In Greystone Const., Inc. v. National Fire & Marine Ins. Co., 649 F.Supp. 2d 1213 (D. Colo. 2009), a contractor and one of its insurers brought an action against a second insurer after the second insurer refused to fund the contractor’s defense in construction defect actions brought by homeowners.
Relying heavily upon the reasoning of the General Sec. Indem. Co. of Arizona v. Mountain States Mut. Cas. Co., 205 P.3d 529 (Colo. App. 2009) court, the Federal District Court for Colorado closely examined whether the plaintiff’s complaints for damages that would constitute an “occurrence” under the relevant insurance policy. The court found only “conclusory references to consequential damages,” and a failure “to provide specifics by which [the insurance carrier] or [the] court could ascertain what those damages were and whether they involved something other than [the subcontractor’s] work product.” Greystone Const., 649 F.Supp. 2d at 1220. The Court went on to state that property damage only to the home itself was insufficient to create a duty to defend or indemnify under the subject commercial general liability insurance policy. Id.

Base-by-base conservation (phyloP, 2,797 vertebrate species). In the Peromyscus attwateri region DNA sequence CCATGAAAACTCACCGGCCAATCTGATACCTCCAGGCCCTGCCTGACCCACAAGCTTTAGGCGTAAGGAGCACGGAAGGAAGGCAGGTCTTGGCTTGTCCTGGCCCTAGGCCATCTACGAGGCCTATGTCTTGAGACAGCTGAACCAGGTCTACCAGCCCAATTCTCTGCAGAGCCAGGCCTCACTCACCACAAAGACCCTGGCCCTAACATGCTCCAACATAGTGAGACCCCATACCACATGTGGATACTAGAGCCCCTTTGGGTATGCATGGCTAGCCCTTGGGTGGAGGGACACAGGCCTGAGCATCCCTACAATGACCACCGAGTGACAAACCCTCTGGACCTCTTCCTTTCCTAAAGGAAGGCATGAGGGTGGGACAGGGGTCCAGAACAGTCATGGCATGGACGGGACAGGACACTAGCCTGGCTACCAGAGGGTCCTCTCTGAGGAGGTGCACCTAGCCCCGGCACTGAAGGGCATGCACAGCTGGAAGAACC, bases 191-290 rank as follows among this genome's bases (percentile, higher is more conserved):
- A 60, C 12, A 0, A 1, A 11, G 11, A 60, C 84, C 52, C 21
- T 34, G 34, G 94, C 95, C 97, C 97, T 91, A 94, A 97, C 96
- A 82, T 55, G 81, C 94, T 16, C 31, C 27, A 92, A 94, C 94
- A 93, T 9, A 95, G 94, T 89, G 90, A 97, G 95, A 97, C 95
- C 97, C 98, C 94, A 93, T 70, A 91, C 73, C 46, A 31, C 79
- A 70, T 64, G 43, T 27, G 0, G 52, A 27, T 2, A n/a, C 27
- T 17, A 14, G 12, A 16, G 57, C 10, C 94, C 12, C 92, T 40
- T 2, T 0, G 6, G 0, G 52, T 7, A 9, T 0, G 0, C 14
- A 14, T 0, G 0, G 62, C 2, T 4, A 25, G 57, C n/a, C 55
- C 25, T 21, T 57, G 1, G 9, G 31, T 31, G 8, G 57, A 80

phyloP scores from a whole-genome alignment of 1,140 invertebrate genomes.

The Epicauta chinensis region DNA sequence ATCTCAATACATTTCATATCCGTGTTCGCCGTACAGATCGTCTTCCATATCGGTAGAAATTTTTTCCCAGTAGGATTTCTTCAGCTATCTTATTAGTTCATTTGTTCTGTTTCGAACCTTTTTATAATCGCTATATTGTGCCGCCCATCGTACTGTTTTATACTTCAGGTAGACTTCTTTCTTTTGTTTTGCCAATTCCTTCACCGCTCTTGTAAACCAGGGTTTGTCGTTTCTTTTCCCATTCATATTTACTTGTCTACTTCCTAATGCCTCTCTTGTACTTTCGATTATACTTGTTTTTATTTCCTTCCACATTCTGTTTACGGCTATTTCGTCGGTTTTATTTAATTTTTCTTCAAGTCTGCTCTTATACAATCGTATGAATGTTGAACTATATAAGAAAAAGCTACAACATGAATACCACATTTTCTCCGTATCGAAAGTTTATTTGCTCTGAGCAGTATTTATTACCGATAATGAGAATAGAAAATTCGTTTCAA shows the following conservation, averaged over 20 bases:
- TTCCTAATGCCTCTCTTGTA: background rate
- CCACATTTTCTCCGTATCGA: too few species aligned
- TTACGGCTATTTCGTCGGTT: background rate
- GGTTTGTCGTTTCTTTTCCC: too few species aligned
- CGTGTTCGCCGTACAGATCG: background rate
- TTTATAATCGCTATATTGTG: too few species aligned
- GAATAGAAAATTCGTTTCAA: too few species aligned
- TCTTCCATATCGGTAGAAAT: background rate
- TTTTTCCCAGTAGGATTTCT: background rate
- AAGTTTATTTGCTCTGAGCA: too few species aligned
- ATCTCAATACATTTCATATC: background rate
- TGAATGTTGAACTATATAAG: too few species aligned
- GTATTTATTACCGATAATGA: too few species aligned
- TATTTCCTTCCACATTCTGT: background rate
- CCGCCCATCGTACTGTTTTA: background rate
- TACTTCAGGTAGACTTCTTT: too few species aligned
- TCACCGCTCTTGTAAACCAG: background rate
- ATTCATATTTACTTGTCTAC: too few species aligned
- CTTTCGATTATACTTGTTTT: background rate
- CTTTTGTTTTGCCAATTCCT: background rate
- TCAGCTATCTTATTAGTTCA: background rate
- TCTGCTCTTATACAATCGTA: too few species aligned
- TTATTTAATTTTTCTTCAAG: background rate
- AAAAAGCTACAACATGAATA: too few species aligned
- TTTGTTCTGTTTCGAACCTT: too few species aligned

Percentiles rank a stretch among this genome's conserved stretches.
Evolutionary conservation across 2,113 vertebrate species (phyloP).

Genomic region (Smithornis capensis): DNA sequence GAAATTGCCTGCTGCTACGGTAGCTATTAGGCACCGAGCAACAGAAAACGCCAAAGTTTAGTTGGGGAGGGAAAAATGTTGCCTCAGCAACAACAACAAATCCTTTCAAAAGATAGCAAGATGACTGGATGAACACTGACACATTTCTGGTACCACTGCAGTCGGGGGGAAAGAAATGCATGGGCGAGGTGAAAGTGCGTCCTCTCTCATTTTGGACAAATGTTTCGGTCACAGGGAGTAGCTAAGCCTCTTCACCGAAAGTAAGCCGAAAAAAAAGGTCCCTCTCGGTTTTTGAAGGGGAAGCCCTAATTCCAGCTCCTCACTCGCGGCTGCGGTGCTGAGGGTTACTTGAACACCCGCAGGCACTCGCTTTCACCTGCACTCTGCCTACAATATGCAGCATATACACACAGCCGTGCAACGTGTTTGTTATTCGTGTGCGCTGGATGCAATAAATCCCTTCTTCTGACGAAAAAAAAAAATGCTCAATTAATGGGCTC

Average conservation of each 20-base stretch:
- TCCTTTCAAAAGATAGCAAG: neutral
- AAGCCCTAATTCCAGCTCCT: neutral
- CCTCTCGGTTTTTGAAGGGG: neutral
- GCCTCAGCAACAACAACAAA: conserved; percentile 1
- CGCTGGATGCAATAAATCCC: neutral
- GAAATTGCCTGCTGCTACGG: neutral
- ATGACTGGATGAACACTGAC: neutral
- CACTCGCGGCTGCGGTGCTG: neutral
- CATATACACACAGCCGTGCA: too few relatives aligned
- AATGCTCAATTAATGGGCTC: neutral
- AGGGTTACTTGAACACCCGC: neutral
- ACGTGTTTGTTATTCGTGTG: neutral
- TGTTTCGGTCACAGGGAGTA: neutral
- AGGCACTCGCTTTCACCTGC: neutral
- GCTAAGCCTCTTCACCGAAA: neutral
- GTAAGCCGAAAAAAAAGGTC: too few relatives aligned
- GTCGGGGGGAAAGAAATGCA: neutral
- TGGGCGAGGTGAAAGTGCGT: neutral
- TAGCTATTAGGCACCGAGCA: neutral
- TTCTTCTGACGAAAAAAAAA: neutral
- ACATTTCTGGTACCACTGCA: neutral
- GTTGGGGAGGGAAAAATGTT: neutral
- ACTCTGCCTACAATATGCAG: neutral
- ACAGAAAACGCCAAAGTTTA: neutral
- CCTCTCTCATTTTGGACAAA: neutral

This case emphasizes the need to be especially diligent and thorough when drafting complaints in construction defect matters. Additionally, the Greystone case makes clear that general allegations of “consequential damages” without specific explanation as to the nature of such damages, may fail to trigger insurance coverage and therefore an insurance carrier’s duty to defend or to indemnify.
For additional information regarding Colorado construction litigation, please contact David M. McLain at (303) 987-9813 or by e-mail at email@example.com.